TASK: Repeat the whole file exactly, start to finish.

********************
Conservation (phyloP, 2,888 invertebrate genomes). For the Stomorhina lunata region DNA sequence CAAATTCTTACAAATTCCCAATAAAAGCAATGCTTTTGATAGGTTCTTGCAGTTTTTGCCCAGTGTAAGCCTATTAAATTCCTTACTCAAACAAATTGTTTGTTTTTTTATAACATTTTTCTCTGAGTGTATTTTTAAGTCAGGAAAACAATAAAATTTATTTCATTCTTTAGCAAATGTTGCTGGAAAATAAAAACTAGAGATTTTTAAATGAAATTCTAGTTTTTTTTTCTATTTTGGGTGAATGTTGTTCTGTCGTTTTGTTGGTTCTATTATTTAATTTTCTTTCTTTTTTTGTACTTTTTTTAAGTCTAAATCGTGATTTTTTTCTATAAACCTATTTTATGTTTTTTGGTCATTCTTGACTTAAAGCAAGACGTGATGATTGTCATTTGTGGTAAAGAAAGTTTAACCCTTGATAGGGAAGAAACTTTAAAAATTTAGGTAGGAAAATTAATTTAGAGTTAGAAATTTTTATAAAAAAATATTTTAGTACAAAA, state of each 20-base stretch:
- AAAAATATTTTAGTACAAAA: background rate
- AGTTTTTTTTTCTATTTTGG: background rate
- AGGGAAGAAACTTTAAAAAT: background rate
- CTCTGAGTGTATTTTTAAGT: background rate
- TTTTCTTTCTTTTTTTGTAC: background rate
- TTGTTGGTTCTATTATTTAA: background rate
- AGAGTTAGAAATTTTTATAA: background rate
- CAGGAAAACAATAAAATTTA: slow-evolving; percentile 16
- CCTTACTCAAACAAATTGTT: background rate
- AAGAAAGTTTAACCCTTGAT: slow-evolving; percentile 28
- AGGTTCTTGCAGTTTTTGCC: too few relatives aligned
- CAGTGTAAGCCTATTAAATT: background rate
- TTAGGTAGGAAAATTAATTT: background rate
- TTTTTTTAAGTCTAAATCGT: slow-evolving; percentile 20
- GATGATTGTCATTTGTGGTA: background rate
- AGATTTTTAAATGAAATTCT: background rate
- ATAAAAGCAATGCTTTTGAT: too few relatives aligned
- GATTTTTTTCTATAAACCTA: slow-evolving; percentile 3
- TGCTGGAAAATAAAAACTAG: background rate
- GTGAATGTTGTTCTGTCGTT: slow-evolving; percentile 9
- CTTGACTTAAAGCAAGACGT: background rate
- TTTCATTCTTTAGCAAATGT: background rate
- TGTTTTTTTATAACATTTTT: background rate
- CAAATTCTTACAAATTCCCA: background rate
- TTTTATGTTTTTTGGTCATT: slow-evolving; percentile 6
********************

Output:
Conservation (phyloP, 2,888 invertebrate genomes). For the Stomorhina lunata region DNA sequence CAAATTCTTACAAATTCCCAATAAAAGCAATGCTTTTGATAGGTTCTTGCAGTTTTTGCCCAGTGTAAGCCTATTAAATTCCTTACTCAAACAAATTGTTTGTTTTTTTATAACATTTTTCTCTGAGTGTATTTTTAAGTCAGGAAAACAATAAAATTTATTTCATTCTTTAGCAAATGTTGCTGGAAAATAAAAACTAGAGATTTTTAAATGAAATTCTAGTTTTTTTTTCTATTTTGGGTGAATGTTGTTCTGTCGTTTTGTTGGTTCTATTATTTAATTTTCTTTCTTTTTTTGTACTTTTTTTAAGTCTAAATCGTGATTTTTTTCTATAAACCTATTTTATGTTTTTTGGTCATTCTTGACTTAAAGCAAGACGTGATGATTGTCATTTGTGGTAAAGAAAGTTTAACCCTTGATAGGGAAGAAACTTTAAAAATTTAGGTAGGAAAATTAATTTAGAGTTAGAAATTTTTATAAAAAAATATTTTAGTACAAAA, state of each 20-base stretch:
- AAAAATATTTTAGTACAAAA: background rate
- AGTTTTTTTTTCTATTTTGG: background rate
- AGGGAAGAAACTTTAAAAAT: background rate
- CTCTGAGTGTATTTTTAAGT: background rate
- TTTTCTTTCTTTTTTTGTAC: background rate
- TTGTTGGTTCTATTATTTAA: background rate
- AGAGTTAGAAATTTTTATAA: background rate
- CAGGAAAACAATAAAATTTA: slow-evolving; percentile 16
- CCTTACTCAAACAAATTGTT: background rate
- AAGAAAGTTTAACCCTTGAT: slow-evolving; percentile 28
- AGGTTCTTGCAGTTTTTGCC: too few relatives aligned
- CAGTGTAAGCCTATTAAATT: background rate
- TTAGGTAGGAAAATTAATTT: background rate
- TTTTTTTAAGTCTAAATCGT: slow-evolving; percentile 20
- GATGATTGTCATTTGTGGTA: background rate
- AGATTTTTAAATGAAATTCT: background rate
- ATAAAAGCAATGCTTTTGAT: too few relatives aligned
- GATTTTTTTCTATAAACCTA: slow-evolving; percentile 3
- TGCTGGAAAATAAAAACTAG: background rate
- GTGAATGTTGTTCTGTCGTT: slow-evolving; percentile 9
- CTTGACTTAAAGCAAGACGT: background rate
- TTTCATTCTTTAGCAAATGT: background rate
- TGTTTTTTTATAACATTTTT: background rate
- CAAATTCTTACAAATTCCCA: background rate
- TTTTATGTTTTTTGGTCATT: slow-evolving; percentile 6